Types of Art
Types of Art
Art is a broad range of human activities including visual art, literature, dance, film, and sculpture. This art form has existed since ancient times, when people began building monuments and art pieces in their cities and villages. These art products range from figurative art to abstract wall art to functional art. The word “art” comes from the Latin word “arte” which means “work of art”. In the modern era, the definition of art has become a bit more specific, referring to a type of art that is produced for the purpose of entertainment, such as movies, music, and television programs.
Visual art is art that is drawn, painted, or carved and is usually created for non-commercial purposes such as decoration, interior design, and advertising. While most visual arts are normally seen in museums, there are still a few visual arts forms that exist outside of the traditional museum setting. Here are the three-dimensional (3D) visual arts.
Pre-Raphaelites, or Classical, artworks were created using highly decorative materials and elaborate painting techniques. The subjects of their works often represented in Greek and Roman gods and heroes. Raphaelites were known to use a variety of oils and waxes as mediums of color, to create unique and individual images. Their decorative arts were highly ornate, rich, and luxurious. The term “Raphaelite” came from a poem by Leonardo da Vinci.
Renaissance art forms were a cross between art forms of the Classical and Renaissance periods. They were typically much more detailed and colorful, and used a variety of actual metals and woods as the main medium. They were used to present the artist’s view of the world around them. Later, the popularity of these fine arts declined because they were considered too expensive for the time, but they have recently regained popularity.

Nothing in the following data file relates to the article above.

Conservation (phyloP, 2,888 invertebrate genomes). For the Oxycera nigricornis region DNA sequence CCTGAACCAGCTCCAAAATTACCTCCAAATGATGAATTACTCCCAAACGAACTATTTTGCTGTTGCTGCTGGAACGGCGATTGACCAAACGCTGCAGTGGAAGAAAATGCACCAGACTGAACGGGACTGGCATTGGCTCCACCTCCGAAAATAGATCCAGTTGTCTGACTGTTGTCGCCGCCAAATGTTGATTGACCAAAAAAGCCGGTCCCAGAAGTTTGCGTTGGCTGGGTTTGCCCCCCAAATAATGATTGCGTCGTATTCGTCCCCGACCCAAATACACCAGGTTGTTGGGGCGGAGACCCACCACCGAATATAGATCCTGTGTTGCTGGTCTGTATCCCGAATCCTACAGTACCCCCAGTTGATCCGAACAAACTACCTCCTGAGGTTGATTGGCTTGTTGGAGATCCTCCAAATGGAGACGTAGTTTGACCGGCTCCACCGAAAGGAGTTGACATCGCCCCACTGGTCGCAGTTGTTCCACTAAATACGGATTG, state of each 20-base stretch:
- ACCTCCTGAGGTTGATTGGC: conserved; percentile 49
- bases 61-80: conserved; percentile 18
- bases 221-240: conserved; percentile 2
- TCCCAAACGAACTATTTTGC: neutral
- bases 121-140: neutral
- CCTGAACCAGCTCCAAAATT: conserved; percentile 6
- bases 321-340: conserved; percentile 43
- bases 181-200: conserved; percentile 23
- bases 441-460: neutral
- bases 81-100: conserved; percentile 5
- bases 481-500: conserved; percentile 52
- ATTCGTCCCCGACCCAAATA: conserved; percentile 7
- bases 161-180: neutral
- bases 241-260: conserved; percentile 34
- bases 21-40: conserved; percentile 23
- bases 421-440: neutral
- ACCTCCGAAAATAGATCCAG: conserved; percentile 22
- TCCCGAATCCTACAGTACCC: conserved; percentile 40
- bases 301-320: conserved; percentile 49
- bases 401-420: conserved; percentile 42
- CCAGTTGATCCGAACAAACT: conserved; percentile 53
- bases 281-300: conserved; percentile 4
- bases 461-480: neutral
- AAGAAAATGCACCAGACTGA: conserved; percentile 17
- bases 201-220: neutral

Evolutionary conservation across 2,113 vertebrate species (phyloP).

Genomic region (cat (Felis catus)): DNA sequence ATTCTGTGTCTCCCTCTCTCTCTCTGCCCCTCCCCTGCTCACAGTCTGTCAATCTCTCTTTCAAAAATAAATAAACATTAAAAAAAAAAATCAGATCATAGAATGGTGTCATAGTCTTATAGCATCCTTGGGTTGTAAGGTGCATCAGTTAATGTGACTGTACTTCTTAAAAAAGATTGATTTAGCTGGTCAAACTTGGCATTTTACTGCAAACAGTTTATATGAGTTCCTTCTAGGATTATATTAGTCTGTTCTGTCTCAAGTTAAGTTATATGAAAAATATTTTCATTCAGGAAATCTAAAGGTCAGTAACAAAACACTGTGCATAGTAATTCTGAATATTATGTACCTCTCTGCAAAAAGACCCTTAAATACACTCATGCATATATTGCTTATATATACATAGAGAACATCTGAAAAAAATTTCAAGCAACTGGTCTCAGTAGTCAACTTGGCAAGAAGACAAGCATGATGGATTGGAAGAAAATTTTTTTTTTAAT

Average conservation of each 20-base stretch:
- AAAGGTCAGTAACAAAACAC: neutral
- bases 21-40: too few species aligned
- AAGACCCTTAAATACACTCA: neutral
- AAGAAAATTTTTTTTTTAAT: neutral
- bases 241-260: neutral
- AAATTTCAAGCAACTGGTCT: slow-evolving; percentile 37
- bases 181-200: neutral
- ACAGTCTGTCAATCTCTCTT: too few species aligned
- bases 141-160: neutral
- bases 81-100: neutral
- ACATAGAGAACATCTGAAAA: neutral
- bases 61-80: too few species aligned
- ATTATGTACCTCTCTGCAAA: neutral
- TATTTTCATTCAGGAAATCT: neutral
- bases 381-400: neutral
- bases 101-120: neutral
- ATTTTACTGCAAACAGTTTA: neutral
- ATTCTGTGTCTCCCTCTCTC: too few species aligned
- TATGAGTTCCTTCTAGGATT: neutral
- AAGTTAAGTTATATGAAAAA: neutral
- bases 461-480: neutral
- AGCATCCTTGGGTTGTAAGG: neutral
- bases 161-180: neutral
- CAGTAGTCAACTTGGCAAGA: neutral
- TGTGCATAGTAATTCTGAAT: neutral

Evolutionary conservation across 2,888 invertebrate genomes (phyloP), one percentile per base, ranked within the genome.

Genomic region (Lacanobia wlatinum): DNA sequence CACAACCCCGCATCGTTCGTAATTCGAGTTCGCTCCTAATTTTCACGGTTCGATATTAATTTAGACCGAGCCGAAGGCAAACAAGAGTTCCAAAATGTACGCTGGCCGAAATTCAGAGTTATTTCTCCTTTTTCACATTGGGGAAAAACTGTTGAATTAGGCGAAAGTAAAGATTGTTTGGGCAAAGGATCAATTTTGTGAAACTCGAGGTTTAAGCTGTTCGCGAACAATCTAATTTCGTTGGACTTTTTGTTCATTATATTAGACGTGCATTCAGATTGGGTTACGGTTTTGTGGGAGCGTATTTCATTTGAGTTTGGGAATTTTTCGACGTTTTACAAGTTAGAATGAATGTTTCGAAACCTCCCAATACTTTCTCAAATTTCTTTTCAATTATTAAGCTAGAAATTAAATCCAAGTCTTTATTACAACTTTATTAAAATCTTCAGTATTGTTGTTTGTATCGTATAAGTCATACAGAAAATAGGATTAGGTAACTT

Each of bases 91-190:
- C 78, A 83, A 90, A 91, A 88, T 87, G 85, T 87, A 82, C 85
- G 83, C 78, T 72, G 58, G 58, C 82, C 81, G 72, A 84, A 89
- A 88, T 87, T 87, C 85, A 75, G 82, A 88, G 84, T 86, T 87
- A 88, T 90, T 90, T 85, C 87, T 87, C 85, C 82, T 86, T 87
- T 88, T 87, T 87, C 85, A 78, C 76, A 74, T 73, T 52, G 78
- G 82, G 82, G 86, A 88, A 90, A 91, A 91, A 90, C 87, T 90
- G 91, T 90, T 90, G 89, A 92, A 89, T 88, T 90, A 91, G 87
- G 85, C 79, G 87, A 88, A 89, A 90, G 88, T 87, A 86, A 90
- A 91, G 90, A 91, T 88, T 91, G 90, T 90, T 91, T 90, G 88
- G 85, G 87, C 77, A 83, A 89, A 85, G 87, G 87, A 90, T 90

Non-objective art is art that does not attempt to represent anything in a particular way. Most often, non-objective art includes paintings, landscapes, and sculptures. Some of the most well-known non-objective artists include Michelangelo, Pablo Picasso, Georges Braque, Maxime Guehoux, Edouard Vollier, Jean Monet, and Paul Gauguin. Non-objective artists include impressionists such as Boucher and later impressionist painters like Camille Pissaro. A type of non-objective art, this style, is sometimes referred to as “non-figurative art,” since its subject doesn’t try to portray anything in the form of an image.
Impressionism, also known as “figurative art,” attempts to represent things in a representational manner. Some examples of this type of art include works by Paul Gauguin, Edouard Vollier, Paul Desurat and Louis le Brocquier. Impressionism is perhaps the most famous genre of non-objective art, but many other artists have produced similar-looking works. The most famous among these are impressionism’s “Manet,” and the art of Andy Warhol. Other examples of non-objective art include impressionism’s “Starry Night,” and the Japanese art of futurism.